Forthcoming 2007/2008 Mars
(10)

Vanishing NPH and the Perimeter of the NPC. II

CMO #334 (25 July 2007)

Masatsugu MINAMI & Masami MURAKAMI


 

Japanese here


A

S described in CMO #329, Forthcoming (5), it is interesting to watch the vanishing north polar hood (nph): Sometimes some markings or the perimeter of the north polar cap (npc) can be witnessed seen through the weakened nph. Here as a sequel of the article in #329, we exemplify two cases which can probably be seen at the end of this year.

 

One is to aim watching the Dawes slit at the same season as DAWES himself detected it in 1864. The season was between λ=330Ls and 340Ls, and so the period from 15 October to 31 October 2007 must be appropriate. The central latitude is from φ=6N to 7N, and so not so bad. We here show a figure with grids: It is expected the boundary of the nph will be around 45N (according to the BAUM- DOLLFUS diagram cited in CMO #109 (25 Sept 1991) p0944). Table I gives the date and time when the centre of M Acidalium passes the CM.

 

The second case is to watch the thin nph and the perimeter of the npc from the angle at around ω=180W at the northern spring equinox. Here Panchaia must be covered by the npc, while the perimeter (maybe Gyndes) can be seen through as a segment inside the vanishing nph. Table II also gives the time table when the area is to face us. The boundary of the npc is supposed here at 57~58N (according to the diagram of P B JAMES (see CMO #130-25 Feb 1993: Baum's diagram points to slightly smaller at 54N) so that the perimeter of the dark region of Vastitas Borealis is expected to be visible..

 

 

 

 

 Table I. The transit time at the CM of Ω=030W (M Acidalium): In Asia, 02 h JST corresponds to 17 h GMT and so the M Acidalium faces to them in mid Oct. At the end of October, the European observers catch the face at the end of October at the meridian. In the US, the observers at the region where GMT-6h is standard will be able to check M Acidalium at 02 hrs Local Time at 08h GMT and hence at the beginning of November. The season DAWES saw the slit was between λ=330Ls and 340Ls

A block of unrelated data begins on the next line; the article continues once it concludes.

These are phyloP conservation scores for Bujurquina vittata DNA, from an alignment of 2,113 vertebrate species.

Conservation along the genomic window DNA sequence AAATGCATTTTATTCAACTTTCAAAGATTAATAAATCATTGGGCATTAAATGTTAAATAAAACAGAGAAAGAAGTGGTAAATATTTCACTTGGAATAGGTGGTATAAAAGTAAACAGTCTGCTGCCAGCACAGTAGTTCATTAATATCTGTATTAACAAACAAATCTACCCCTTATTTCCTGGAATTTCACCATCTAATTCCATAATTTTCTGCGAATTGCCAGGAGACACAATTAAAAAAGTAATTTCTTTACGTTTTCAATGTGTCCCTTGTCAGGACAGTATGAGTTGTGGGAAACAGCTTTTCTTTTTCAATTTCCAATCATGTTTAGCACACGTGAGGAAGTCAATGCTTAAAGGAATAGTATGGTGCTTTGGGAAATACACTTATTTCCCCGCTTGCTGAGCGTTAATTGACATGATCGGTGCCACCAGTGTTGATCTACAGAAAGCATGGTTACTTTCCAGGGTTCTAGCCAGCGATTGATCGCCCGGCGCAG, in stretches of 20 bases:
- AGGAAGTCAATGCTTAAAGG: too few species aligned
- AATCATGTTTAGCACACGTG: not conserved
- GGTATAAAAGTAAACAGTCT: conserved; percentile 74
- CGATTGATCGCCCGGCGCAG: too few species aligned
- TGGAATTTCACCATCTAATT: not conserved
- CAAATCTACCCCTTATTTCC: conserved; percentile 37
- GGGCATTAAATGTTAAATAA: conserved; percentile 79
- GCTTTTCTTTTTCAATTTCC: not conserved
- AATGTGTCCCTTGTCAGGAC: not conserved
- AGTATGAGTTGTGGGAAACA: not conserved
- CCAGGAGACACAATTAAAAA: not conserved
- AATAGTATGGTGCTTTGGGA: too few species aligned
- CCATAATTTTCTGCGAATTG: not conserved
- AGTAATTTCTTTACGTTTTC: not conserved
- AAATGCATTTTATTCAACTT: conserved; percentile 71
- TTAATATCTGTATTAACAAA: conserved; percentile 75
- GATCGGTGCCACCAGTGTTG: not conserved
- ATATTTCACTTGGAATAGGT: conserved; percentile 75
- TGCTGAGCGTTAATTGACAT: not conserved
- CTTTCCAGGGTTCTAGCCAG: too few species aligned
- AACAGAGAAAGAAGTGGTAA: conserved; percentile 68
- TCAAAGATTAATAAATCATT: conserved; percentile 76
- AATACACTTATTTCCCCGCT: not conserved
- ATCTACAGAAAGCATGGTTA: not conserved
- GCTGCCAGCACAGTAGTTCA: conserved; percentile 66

GMT

15 Oct at 16:57 (λ=331Ls)

16 Oct at 17:32

17 Oct at 18:10

18 Oct at 18:49

19 Oct at 19:28 (λ=333Ls)

20 Oct at 20:06

21 Oct at 20:44

22 Oct at 21:23

23 Oct at 22:01 (λ=335Ls)

24 Oct at 22:40

25 Oct at 23:18

 

GMT

26 Oct at 23:56

27 Oct at - - - - (λ=337Ls)

28 Oct at 00:35

29 Oct at 01:13

30 Oct at 01:52

31 Oct at 02:29 (λ=339Ls)

01 Nov at 03:07

02 Nov at 03:45

03 Nov at 04:23

04 Nov at 05:01 (λ=342Ls)

05 Nov at 05:39

 

GMT

06 Nov at 06:17

07 Nov at 06:55

08 Nov at 07:33 (λ=344Ls)

09 Nov at 08:11

10 Nov at 08:48

11 Nov at 09:26

12 Nov at 10:04 (λ=346Ls)

13 Nov at 10:41

14 Nov at 11:19

15 Nov at 11:56

16 Nov at 12:34 (λ=348Ls)


 

Table II. The transit time at the CM of Ω=180W (Gyndes segment): In Asia, 00 h JST corresponds to 15 h GMT and so the perimeter of the npc at Gyndes faces to them in mid December. The European observers catch the area in midnight at the end of December at meridian. In the US, the observers at the region where GMT-6h is standard will be able to check the region at midnight at the beginning of December or just before.


 

GMT

01 Dec at 07:27

02 Dec at 08:03 (λ=356Ls)

03 Dec at 08:40

04 Dec at 09:16

05 Dec at 09:53

06 Dec at 10:28 (λ=358Ls)

07 Dec at 11:05

08 Dec at 11:41

09 Dec at 12:18

10 Dec at 12:54 (λ=000Ls)

 

GMT

11 Dec at 13:30

12 Dec at 14:06

13 Dec at 14:42

14 Dec at 15:18 (λ=002Ls)

15 Dec at 15:54

16 Dec at 16:30

17 Dec at 17:06

18 Dec at 17:42 (λ=004Ls)

19 Dec at 18:18

20 Dec at 18:54

 

GMT

21 Dec at 19:30

22 Dec at 20:06 (λ=006Ls)

23 Dec at 20:42

24 Dec at 21:18

25 Dec at 21:54

26 Dec at 22:30 (λ=008Ls)

27 Dec at 23:06

28 Dec at 23:42

29 Dec at - - - -

30 Dec at 00:18 (λ=010Ls)

 


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